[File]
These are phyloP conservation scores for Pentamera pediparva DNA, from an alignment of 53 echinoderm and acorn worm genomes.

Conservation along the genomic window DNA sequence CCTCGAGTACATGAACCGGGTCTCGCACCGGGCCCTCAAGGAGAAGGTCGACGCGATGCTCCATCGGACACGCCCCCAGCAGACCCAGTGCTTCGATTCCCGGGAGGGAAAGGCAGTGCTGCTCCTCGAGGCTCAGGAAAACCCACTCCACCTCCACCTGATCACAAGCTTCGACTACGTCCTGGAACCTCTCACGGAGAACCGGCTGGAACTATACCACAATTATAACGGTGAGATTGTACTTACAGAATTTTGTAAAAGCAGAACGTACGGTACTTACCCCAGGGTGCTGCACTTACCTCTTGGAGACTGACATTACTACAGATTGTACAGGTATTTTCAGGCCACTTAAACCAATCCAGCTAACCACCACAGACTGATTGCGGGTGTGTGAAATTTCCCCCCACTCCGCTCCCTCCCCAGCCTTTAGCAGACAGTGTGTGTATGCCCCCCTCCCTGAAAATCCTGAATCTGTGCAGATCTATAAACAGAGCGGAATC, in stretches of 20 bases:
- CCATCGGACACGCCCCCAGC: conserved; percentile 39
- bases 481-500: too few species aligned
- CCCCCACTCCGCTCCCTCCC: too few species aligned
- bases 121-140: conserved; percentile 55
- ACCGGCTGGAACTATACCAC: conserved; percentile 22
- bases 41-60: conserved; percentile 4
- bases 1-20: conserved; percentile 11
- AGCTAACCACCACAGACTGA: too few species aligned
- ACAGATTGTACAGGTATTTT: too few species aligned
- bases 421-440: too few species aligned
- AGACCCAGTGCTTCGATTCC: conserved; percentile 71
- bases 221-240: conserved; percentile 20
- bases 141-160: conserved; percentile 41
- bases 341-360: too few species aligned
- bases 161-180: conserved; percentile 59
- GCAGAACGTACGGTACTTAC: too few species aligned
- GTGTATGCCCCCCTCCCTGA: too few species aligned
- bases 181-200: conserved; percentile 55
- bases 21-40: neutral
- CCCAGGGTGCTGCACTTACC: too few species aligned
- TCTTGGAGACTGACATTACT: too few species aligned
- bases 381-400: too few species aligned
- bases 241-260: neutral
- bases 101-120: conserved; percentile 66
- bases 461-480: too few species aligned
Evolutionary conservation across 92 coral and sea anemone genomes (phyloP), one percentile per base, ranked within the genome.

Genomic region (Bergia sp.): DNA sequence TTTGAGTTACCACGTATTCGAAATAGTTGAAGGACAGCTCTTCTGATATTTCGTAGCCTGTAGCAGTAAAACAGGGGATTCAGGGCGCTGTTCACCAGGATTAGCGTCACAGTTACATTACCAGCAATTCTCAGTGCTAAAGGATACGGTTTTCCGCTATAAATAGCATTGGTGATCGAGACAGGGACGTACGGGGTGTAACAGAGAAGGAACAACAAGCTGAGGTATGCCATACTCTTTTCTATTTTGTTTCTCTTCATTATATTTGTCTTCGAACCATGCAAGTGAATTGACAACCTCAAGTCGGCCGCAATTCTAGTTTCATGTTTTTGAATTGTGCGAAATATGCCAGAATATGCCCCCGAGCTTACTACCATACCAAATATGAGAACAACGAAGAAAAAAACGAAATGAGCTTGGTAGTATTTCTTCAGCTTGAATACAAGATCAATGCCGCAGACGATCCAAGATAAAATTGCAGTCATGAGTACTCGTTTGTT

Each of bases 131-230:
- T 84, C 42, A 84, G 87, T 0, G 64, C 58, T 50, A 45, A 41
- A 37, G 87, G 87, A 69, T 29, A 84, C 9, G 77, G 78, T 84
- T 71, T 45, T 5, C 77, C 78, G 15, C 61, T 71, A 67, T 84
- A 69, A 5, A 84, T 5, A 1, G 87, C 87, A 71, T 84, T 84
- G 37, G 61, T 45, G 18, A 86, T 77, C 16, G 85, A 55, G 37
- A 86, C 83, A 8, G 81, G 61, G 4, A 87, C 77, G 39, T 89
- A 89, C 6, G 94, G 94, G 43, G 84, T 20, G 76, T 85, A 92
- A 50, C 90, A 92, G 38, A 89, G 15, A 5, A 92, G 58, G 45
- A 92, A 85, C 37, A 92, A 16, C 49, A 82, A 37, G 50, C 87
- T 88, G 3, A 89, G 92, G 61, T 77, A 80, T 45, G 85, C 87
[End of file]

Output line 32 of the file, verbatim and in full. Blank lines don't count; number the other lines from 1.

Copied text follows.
- A 37, G 87, G 87, A 69, T 29, A 84, C 9, G 77, G 78, T 84